I attended a workshop yesterday at my local Mac store, and the conversation turned to iPhones. This was pretty inevitable, because we were surrounded by the bloody things; still, it turned out that one attendee, whom I’ll call Cheswick because it’s a funny name, had not yet made the switch. He fully intended to, but said, “I guess I just haven’t reached my pain point with my current provider yet.”
I’ve been thinking about that, and it occurs to me that a lot of us need to reach our pain points a lot sooner. Yes, I’m saying we need to bring more pain into our lives. Why?
Because change is scary (or so we believe), so most of us won’t change until our current situation becomes more painful than the alternative. But when change is the alternative, many of us find we can bear a whole lot more pain than we think. We’ll put up with a lot if it means we get to keep the status quo. To us (or to Cheswick, at least), the pain of change is worse than the pain of where we are right now.
I was talking with a friend once (yes, I have a friend, and yes, I actually talked to him once), and he said, “Sometimes the worst thing that can happen to a person is to make $35,000 a year.” What he meant was that $35,000 (or $45,000, or $65,000; the actual number isn’t important, and varies from person to person), while not enough money to live in luxury, isn’t low enough to compel somebody to change the situation. In other words, $35,000 isn’t low enough to hit the pain point. So most people settle for this “sure, I could be doing better, but I’m getting by” mindset.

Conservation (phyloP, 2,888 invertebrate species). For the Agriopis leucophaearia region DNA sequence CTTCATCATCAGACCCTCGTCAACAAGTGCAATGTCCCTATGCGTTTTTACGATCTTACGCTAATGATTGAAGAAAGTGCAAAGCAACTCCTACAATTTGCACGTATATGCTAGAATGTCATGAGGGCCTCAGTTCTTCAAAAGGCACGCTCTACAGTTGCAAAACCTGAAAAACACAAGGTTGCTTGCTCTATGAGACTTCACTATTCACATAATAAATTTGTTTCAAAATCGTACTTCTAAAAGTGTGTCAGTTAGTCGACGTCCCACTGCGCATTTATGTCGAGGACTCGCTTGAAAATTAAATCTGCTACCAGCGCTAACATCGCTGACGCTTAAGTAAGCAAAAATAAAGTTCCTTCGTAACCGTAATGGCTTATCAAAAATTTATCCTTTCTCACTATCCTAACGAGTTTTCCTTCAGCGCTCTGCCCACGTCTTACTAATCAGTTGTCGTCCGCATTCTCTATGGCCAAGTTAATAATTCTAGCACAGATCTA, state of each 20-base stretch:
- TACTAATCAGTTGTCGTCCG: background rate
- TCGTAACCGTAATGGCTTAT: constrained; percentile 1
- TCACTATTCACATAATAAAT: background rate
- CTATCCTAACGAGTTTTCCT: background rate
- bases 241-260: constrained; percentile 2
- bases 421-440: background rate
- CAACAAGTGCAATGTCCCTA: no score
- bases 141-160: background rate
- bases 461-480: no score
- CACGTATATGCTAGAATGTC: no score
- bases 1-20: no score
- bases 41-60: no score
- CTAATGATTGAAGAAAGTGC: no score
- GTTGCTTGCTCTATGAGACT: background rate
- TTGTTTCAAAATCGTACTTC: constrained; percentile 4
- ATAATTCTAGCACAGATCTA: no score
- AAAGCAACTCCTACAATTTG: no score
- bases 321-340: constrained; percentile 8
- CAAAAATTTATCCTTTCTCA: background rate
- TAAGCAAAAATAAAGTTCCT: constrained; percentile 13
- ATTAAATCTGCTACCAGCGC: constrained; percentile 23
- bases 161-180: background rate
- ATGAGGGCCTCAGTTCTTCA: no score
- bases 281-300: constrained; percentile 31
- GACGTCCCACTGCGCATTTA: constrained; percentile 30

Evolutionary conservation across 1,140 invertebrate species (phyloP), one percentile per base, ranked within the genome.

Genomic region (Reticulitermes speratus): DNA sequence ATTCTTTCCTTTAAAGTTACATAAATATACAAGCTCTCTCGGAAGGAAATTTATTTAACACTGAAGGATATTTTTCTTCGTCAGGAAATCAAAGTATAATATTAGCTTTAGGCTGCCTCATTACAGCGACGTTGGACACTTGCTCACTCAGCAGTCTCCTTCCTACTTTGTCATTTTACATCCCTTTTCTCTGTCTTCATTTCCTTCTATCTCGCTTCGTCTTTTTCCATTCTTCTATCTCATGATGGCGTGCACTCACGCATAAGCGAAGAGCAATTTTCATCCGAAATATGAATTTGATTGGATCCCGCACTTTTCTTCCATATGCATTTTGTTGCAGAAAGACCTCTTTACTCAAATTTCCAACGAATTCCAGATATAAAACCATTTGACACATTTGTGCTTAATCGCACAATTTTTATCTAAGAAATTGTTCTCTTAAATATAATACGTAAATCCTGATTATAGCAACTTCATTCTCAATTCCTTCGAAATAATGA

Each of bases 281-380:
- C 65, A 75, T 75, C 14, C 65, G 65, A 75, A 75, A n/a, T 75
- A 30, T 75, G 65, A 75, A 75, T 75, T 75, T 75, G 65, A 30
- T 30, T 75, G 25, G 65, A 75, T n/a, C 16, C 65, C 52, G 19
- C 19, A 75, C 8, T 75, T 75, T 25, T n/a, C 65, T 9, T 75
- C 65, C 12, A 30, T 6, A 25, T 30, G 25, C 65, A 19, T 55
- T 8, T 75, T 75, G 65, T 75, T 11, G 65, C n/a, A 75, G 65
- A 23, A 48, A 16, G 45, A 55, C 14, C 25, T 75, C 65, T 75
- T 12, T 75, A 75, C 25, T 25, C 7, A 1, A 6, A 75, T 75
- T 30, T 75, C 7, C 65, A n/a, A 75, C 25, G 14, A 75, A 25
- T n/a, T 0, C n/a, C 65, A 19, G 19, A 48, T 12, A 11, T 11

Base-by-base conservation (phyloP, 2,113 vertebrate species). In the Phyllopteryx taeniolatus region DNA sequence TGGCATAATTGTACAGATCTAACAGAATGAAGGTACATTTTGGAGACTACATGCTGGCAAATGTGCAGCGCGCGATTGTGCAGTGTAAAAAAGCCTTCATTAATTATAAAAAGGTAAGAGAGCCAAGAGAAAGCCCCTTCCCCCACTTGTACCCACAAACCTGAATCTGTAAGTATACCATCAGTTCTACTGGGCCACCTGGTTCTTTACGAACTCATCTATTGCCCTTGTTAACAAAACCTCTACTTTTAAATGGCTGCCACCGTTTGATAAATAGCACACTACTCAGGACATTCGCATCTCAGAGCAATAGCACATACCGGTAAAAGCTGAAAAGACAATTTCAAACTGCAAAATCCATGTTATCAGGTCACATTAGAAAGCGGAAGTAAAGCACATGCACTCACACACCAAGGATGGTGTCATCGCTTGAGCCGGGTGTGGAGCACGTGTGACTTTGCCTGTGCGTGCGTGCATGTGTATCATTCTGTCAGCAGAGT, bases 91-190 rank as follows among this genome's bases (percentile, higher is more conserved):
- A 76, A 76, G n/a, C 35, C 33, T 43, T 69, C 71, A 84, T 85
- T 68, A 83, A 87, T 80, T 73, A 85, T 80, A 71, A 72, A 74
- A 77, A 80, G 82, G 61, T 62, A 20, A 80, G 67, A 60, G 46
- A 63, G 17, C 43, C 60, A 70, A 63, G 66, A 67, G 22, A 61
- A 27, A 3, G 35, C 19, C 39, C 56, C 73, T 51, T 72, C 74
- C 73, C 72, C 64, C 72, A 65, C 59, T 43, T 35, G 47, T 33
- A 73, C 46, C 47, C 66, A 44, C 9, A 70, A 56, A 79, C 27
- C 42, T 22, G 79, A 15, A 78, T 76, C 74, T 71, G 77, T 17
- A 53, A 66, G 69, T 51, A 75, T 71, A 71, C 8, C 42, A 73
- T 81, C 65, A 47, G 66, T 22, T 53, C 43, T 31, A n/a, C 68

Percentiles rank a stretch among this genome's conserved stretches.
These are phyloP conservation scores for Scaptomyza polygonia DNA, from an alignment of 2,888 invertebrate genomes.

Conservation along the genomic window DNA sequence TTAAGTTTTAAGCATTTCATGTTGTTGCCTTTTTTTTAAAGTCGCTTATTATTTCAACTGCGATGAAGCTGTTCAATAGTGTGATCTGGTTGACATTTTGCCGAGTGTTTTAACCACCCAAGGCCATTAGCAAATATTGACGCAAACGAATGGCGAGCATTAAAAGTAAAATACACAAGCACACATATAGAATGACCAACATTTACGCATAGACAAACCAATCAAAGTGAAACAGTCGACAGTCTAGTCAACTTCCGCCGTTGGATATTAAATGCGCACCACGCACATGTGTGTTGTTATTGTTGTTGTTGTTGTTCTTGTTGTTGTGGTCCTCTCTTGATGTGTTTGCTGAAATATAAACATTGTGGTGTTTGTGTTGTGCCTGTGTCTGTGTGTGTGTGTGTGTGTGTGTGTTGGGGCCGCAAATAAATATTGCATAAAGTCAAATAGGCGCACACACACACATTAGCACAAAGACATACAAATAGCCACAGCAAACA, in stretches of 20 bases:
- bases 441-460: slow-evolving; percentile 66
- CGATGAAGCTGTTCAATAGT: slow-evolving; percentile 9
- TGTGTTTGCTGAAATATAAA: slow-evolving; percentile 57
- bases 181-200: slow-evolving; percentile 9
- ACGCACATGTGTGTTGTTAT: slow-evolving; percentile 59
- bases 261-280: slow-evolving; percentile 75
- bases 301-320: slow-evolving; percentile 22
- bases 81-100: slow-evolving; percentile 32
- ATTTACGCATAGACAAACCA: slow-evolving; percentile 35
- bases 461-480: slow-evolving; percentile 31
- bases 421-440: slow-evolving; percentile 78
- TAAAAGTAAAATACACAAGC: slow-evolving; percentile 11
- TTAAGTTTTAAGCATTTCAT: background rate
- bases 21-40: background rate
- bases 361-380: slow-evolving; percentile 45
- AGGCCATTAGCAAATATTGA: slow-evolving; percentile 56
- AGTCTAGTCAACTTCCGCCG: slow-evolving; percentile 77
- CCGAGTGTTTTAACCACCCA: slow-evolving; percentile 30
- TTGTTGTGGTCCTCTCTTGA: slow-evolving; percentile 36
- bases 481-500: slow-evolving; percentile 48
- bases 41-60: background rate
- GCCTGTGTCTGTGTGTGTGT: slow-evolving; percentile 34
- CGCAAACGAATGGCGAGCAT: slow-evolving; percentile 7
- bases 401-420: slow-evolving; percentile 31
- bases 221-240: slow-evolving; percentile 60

Now, there are some people who can be perfectly happy making $35,000 (again, the actual number isn’t important), which is great for them. But for many others, it does mean just getting by. And if you’re a business leader, do you want your business to “just get by”?
We need to reach our pain points sooner, so that we’ll take action sooner. Another friend of mine (surprise!—I have two friends!) is in serious financial trouble right now because she waited too long to take action. She needed to make a change in her sales process, but to her change was more painful than where she was, so she kept the status quo. Naturally, things got worse and worse. So now she’s reached her pain point—and she no longer has the resources she needs to make the necessary changes. She fell behind the power curve. Had she reached her pain point sooner (i.e., when she could still do something about it), she’d be a lot better off today.
Boredom was the pain point for the Beatles. They very quickly got bored doing the same old thing, writing and playing the same old songs. For them, the status quo was more painful than the prospect of change—and so they changed. And changed. And changed. And the competition still hasn’t caught up.
The bottom line is this: If you’re a business leader, and you reach your pain point before the competition reaches theirs, you’ll change quicker than the competition, which gives you the advantage. In a competitive world, a little pain may be just what the doctor ordered.Share